Origin of plight1
The modern meaning of plight “unfavorable condition” and its current spelling arose toward the end of the 14th century, and is due to a conflation with the native Old English plyht, pliht “peril, risk, danger, risky promise or engagement,” a noun that is the source of the unrelated word plight meaning “pledge.” And therein lies the plight of words too similarly spelled—always in danger of being confused with each other.
Definition for plight (2 of 2)
verb (used with object)
Origin of plight2
Related formsplight·er, nounun·plight·ed, adjective
Germanic cognates of plight include Old Frisian plichta “to hand over possession of,” Middle Dutch plichten “to pledge, commit,” Dutch verplichten “to oblige,” and German verpflichten “to oblige, pledge.”
Examples from the Web for plight
The international community should do more to protect the plight of these people.
There seems to be a proactive disregard for knowing or caring about their lives and plight.
In most cases, no wants to talk about sexual assault, the rape-kit backlog, or the plight of victims and their families.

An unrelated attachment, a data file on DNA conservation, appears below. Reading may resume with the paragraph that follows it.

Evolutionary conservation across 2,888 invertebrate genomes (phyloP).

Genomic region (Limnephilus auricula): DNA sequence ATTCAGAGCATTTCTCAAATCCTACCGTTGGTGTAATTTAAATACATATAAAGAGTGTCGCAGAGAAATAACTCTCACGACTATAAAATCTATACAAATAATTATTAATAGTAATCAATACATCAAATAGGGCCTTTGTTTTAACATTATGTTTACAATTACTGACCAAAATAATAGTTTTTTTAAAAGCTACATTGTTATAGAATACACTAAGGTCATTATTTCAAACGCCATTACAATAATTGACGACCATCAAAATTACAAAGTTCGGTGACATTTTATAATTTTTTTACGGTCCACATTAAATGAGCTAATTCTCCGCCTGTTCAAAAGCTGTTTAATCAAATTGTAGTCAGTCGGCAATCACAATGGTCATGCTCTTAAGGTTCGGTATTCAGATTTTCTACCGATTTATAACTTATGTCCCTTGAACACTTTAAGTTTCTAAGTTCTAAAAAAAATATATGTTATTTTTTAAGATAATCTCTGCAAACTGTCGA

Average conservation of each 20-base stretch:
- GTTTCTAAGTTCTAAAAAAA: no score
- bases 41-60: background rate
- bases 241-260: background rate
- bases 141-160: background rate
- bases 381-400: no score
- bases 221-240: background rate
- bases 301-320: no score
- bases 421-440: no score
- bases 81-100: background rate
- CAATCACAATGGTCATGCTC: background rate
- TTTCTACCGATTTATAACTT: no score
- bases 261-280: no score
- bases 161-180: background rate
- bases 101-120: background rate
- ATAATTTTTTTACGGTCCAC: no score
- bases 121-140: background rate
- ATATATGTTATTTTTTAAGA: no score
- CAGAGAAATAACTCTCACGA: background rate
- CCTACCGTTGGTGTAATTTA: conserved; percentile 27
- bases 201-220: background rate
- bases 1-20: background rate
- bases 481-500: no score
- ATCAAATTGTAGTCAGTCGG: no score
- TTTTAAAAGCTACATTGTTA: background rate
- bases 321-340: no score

Daniels says, championing the plight of an ethical news producer.‘Newsroom’ Premiere: Aaron Sorkin Puts CNN on Blast Over the Boston Bombing|Kevin Fallon|November 10, 2014|DAILY BEAST
Such has been the plight thus far of Anne Hathaway on the Interstellar promo tour.
When Hagen heard the noble warrior's plight, he gave him back his sword and six red arm bands.The Nibelungenlied|Unknown
For a long time she brooded on her plight, vaguely conscious that the only escape from it must come from some external chance.The Reef|Edith Wharton
The judge then asked him whether it was a soldier who had put him in that plight with his sword.Golden Grain|Various
The horror of learning of his friend's plight struck him dumb and suspended the power to move.The Fiery Totem|Argyll Saxby
Olson arrived and seeing the plight of his pets flew into a rage.Wilderness, A Journal of Quiet Adventure in Alaska|Rockwell Kent
British Dictionary definitions for plight (1 of 2)
Word Origin for plight
British Dictionary definitions for plight (2 of 2)
- to make a promise of marriage
- to give one's solemn promise